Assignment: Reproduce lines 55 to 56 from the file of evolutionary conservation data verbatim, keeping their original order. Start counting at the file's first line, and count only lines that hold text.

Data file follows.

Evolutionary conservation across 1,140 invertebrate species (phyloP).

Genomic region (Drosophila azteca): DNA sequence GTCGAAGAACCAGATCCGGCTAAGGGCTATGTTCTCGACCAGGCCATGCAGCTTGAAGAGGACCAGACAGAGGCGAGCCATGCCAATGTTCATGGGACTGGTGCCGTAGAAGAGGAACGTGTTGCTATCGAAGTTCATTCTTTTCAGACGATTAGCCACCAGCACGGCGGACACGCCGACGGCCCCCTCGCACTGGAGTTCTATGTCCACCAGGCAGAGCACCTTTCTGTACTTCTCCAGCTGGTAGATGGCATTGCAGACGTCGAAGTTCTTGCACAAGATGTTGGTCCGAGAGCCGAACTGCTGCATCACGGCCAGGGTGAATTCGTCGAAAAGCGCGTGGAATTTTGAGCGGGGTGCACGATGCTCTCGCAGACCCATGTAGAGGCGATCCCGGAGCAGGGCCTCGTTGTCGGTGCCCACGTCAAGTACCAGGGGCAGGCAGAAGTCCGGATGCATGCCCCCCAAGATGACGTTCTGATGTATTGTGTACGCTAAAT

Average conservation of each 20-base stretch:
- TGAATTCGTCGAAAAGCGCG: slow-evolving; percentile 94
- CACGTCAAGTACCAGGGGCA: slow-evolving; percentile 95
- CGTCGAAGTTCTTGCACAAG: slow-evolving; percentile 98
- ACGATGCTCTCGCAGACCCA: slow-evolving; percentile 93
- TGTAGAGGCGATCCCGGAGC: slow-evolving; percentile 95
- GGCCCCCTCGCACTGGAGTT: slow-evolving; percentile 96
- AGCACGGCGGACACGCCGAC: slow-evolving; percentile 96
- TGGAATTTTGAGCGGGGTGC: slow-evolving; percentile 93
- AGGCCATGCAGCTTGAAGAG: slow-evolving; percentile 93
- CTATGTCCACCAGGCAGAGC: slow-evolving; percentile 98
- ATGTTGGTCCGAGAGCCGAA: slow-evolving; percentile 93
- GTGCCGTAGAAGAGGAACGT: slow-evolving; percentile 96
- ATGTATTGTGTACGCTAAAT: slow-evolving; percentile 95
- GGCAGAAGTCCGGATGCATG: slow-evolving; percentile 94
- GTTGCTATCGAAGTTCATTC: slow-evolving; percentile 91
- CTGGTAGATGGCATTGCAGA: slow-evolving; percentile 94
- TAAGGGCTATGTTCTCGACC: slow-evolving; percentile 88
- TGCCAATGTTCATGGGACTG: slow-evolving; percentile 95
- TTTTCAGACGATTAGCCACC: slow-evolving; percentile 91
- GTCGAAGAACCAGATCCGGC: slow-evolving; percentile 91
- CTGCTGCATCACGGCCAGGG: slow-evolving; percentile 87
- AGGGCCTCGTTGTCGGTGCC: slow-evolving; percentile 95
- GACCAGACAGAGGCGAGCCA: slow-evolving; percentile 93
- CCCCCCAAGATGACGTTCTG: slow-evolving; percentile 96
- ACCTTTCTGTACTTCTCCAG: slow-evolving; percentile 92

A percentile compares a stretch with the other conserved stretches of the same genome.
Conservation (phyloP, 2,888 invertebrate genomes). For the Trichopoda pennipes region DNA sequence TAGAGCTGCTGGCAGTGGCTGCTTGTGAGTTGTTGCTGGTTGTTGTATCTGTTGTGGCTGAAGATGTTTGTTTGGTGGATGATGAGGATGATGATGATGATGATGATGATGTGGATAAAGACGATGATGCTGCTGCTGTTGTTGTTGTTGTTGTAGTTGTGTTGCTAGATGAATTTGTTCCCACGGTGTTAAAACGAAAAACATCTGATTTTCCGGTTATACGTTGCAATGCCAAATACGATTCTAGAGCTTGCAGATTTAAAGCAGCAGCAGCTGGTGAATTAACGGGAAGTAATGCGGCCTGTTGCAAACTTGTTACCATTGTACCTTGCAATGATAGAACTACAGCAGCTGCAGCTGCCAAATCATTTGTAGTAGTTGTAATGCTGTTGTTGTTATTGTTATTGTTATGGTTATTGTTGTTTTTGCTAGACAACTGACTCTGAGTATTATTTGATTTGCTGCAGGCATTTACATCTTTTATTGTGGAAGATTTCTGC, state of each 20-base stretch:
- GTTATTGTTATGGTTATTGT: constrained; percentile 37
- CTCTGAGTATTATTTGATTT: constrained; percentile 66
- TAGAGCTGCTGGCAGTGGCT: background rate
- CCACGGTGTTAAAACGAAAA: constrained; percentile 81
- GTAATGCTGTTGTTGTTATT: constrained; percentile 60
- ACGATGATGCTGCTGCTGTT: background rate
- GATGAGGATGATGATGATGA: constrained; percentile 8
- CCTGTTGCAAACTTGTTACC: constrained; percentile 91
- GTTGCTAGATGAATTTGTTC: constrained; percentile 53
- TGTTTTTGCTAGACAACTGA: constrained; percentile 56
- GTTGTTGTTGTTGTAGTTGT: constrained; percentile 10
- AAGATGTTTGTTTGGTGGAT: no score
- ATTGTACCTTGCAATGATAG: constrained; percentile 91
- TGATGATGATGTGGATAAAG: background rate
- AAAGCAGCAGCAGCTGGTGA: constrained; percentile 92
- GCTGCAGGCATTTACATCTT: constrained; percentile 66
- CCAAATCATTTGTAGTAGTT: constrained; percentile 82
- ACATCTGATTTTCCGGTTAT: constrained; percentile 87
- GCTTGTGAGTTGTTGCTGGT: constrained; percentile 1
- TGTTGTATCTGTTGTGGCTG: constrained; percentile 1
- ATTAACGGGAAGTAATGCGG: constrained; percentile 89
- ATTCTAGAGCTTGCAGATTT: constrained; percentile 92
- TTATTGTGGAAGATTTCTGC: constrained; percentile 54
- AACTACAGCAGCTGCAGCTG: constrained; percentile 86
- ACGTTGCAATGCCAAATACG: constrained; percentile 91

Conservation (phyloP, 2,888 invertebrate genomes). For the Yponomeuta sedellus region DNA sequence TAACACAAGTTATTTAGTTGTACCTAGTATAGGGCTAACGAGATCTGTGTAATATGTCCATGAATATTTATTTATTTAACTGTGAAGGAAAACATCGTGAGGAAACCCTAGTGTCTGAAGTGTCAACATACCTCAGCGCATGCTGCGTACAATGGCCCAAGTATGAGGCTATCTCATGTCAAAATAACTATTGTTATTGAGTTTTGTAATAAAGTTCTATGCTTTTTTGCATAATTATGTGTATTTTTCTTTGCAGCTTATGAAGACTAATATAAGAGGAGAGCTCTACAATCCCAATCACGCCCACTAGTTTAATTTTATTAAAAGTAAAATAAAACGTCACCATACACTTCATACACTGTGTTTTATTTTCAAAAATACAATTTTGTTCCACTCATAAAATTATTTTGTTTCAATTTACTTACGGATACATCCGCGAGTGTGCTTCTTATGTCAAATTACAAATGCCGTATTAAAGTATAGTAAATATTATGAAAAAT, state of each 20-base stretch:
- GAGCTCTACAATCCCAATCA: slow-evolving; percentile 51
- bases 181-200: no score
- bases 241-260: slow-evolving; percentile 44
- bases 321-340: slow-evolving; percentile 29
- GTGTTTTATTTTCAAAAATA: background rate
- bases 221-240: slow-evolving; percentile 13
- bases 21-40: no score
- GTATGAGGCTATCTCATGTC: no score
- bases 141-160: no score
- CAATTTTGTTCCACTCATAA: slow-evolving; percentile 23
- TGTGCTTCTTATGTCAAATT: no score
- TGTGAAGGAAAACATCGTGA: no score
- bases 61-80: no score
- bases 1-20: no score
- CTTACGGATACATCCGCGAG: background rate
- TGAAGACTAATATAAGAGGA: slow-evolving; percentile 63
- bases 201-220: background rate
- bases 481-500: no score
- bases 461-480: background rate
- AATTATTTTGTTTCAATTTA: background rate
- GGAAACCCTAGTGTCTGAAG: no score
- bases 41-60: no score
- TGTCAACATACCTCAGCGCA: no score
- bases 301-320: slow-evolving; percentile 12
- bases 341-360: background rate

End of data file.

- ACGTTGCAATGCCAAATACG: constrained; percentile 91

Conservation (phyloP, 2,888 invertebrate genomes). For the Yponomeuta sedellus region DNA sequence TAACACAAGTTATTTAGTTGTACCTAGTATAGGGCTAACGAGATCTGTGTAATATGTCCATGAATATTTATTTATTTAACTGTGAAGGAAAACATCGTGAGGAAACCCTAGTGTCTGAAGTGTCAACATACCTCAGCGCATGCTGCGTACAATGGCCCAAGTATGAGGCTATCTCATGTCAAAATAACTATTGTTATTGAGTTTTGTAATAAAGTTCTATGCTTTTTTGCATAATTATGTGTATTTTTCTTTGCAGCTTATGAAGACTAATATAAGAGGAGAGCTCTACAATCCCAATCACGCCCACTAGTTTAATTTTATTAAAAGTAAAATAAAACGTCACCATACACTTCATACACTGTGTTTTATTTTCAAAAATACAATTTTGTTCCACTCATAAAATTATTTTGTTTCAATTTACTTACGGATACATCCGCGAGTGTGCTTCTTATGTCAAATTACAAATGCCGTATTAAAGTATAGTAAATATTATGAAAAAT, state of each 20-base stretch: